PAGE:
Over half of Honduras, the third poorest country in Latin America, is covered by forests. The country relies heavily on external aid and suffers from a drastically unequal distribution of income. Poverty levels have remained virtually unchanged for the last decade and are highest in forest-rich areas. Illegal logging is rife and results not only in loss of much-needed revenue, but also environmental damage and social unrest.
Following various visits to the country, Global Witness and the Honduran National Commission for Human Rights (CONADEH) signed an agreement to pilot Independent Forest Monitoring in May 2005.
The main objectives of the project were:
- To generate reliable information about illegal logging and its associated trade in Olancho Department, which contains one of the largest areas of conifer forests in the country and is being subjected to intensive logging;
- To ensure the objectivity and transparency of monitoring operations undertaken by the Forest Authority;
- To strengthen the operational capacity of the Forest Authority through undertaking joint field missions and sharing experience and skills.
Between May 2005 and April 2006, Global Witness and CONADEH produced 14 field mission reports, a first summary report of activities and a second summary report. The project was warmly welcomed by the Forest Authority, civil society and some elements in the industry, who all voiced a need to implement long-term IFM in Honduras.
Joint work between Global Witness and CONADEH also provided the opportunity to build the latter's capacity in monitoring techniques and gradually hand over to them the leadership of the project.
In April 2006, CONADEH and the Forest Authority signed an agreement for a further year of IFM work in the country, which included a substantial increase in human resources and area covered by the project. Mission reports continue to be produced regularly and are publicly available on CONADEH's website.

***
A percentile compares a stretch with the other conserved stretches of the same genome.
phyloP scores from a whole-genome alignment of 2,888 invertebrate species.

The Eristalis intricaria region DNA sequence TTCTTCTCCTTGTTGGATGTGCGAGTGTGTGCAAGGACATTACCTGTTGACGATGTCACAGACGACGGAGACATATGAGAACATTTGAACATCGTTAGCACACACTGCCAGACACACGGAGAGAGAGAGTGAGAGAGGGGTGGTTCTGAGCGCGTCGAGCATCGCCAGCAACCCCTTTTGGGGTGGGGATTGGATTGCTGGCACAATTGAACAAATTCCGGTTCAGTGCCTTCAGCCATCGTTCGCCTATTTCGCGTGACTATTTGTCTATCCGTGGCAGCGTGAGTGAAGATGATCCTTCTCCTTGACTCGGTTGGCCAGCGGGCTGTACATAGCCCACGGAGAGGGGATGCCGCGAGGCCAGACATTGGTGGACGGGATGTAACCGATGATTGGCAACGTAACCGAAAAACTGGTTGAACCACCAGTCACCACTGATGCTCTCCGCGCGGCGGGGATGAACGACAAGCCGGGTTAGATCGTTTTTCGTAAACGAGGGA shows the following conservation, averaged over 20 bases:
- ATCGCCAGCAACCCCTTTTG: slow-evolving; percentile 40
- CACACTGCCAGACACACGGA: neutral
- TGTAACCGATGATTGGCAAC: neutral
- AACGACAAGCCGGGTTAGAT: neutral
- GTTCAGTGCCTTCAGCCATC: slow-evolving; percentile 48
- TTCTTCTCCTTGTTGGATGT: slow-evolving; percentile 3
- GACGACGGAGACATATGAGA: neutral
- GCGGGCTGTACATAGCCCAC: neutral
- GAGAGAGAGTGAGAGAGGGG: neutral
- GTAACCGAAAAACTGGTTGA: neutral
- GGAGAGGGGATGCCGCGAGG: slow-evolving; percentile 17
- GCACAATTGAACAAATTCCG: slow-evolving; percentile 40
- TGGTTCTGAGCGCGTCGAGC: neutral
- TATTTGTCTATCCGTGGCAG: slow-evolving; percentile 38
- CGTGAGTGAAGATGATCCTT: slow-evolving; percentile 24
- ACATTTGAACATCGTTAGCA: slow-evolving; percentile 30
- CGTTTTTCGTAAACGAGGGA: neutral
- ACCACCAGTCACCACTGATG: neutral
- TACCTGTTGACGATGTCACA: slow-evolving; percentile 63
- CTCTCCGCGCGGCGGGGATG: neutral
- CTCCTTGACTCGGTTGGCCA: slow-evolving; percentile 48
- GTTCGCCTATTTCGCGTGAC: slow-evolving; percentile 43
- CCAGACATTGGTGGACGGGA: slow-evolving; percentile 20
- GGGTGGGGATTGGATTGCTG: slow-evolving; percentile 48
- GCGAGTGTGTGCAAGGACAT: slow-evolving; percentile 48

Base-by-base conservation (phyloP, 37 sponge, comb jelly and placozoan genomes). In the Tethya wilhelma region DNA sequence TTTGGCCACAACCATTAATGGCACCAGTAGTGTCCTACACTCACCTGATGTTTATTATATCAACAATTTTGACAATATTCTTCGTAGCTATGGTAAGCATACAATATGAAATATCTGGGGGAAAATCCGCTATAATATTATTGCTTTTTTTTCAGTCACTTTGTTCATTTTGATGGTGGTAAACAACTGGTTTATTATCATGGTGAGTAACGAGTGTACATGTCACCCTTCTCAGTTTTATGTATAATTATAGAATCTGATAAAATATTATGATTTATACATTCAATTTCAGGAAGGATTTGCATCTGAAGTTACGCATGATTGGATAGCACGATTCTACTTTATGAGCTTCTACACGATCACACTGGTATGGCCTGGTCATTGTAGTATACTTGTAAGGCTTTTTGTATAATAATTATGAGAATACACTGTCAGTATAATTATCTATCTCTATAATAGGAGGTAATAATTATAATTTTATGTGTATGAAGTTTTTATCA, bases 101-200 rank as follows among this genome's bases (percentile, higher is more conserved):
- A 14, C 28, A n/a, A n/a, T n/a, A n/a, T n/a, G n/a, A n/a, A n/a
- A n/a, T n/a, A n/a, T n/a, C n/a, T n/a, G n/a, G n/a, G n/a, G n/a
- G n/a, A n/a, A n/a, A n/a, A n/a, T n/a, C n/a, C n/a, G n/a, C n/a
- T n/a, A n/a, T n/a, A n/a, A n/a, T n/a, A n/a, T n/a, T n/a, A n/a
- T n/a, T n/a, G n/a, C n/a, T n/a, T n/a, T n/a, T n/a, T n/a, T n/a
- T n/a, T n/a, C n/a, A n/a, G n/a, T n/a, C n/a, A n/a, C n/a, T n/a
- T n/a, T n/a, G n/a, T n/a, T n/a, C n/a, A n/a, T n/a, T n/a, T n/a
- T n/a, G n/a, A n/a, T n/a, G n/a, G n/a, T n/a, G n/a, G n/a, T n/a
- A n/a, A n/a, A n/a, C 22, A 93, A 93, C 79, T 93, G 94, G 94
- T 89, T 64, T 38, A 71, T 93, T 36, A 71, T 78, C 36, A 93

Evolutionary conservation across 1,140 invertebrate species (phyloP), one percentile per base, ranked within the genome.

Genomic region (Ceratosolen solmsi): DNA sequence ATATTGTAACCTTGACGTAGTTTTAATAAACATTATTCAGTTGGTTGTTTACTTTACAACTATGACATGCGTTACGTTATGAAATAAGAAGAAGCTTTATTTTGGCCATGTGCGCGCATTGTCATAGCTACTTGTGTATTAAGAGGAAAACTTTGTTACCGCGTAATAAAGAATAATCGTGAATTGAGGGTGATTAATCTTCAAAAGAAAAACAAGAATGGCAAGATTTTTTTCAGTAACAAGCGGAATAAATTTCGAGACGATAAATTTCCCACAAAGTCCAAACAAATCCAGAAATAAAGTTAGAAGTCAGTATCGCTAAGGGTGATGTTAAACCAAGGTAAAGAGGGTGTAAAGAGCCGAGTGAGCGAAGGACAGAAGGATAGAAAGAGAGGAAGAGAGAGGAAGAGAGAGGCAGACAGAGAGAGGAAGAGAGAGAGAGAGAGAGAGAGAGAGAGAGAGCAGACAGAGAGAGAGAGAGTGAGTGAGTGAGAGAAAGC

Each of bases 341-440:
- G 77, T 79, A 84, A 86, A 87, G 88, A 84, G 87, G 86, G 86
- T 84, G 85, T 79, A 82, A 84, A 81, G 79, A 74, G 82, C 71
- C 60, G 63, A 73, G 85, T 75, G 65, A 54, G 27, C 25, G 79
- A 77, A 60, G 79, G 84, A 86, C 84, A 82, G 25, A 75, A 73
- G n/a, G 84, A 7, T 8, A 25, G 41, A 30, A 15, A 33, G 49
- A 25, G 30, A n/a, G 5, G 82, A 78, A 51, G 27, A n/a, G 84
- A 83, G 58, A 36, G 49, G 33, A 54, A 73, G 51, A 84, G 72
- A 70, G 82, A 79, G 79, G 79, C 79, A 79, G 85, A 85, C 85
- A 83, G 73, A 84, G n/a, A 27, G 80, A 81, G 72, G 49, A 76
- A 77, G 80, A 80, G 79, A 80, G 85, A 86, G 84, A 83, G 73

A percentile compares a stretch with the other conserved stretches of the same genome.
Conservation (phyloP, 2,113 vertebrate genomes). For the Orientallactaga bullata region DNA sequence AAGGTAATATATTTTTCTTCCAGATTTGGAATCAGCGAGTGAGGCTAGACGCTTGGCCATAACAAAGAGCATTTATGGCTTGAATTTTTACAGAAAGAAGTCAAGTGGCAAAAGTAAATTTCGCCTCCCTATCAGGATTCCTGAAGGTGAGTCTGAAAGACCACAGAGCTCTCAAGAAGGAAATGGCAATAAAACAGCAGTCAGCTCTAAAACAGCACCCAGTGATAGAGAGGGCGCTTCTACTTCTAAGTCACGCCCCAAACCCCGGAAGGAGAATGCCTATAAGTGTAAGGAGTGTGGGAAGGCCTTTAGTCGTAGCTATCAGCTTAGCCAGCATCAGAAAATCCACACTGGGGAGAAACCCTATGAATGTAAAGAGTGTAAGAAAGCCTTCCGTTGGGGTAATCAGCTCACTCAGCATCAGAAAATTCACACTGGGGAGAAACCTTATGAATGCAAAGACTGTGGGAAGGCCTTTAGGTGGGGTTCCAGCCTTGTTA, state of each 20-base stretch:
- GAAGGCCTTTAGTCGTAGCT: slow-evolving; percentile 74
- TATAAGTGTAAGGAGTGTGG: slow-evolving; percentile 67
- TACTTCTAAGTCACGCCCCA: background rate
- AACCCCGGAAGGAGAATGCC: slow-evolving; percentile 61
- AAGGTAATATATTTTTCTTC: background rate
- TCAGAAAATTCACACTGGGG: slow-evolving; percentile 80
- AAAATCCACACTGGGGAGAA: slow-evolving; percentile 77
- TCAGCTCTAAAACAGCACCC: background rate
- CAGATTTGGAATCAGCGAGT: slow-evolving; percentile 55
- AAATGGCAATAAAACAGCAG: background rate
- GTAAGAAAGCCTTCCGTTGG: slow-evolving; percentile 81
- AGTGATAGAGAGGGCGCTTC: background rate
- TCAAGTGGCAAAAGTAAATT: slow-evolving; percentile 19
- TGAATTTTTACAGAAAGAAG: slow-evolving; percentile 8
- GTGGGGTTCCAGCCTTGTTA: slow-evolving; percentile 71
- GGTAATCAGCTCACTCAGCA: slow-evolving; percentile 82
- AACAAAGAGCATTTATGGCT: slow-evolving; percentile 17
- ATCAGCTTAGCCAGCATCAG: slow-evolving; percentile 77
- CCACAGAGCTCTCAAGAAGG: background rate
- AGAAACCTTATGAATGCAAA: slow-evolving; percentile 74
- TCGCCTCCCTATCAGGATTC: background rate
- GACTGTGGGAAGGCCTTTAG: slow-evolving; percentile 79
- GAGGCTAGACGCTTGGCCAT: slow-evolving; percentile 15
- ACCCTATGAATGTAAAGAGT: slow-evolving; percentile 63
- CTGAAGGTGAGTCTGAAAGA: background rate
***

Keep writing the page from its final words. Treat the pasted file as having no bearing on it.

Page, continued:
More recently, Global Witness has been complementing the IFM work by continuing to undertake its own investigations in Honduras, documenting illegality, poor governance and mismanagement in the forest sector. We are supporting efforts towards reforms that guarantee preservation of Honduran forests, respect for local people, and equity and transparency in the distribution of revenues.
In January 2009, Global Witness published the report “Illegal logging in the Rio Plátano Biosphere. A farce in three acts”, which exposes how governance failure resulted in illegal logging of large amounts of mahogany in the country’s biggest protected area. Click here to read the full report and the press release.
Mission reports of the independent monitor are available here.
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Country pageWhen Manuel Zelaya was sworn in as Honduran President in 2006, he promised he would bring an end to the illegal logging that ravaged the country.
ReportPoor governance in forest management in Honduras is threatening Río Plátano, the country’s largest protected area and a UNESCO-accredited Man and the Biosphere Reserve, and jeopardising the livelihoods of local communities.
CampaignForests have continued to degrade and disappear for decades despite numerous efforts to protect them. One of the elements undermining such efforts is poor governance. Addressing this is essential to protecting the remaining forests from destruction.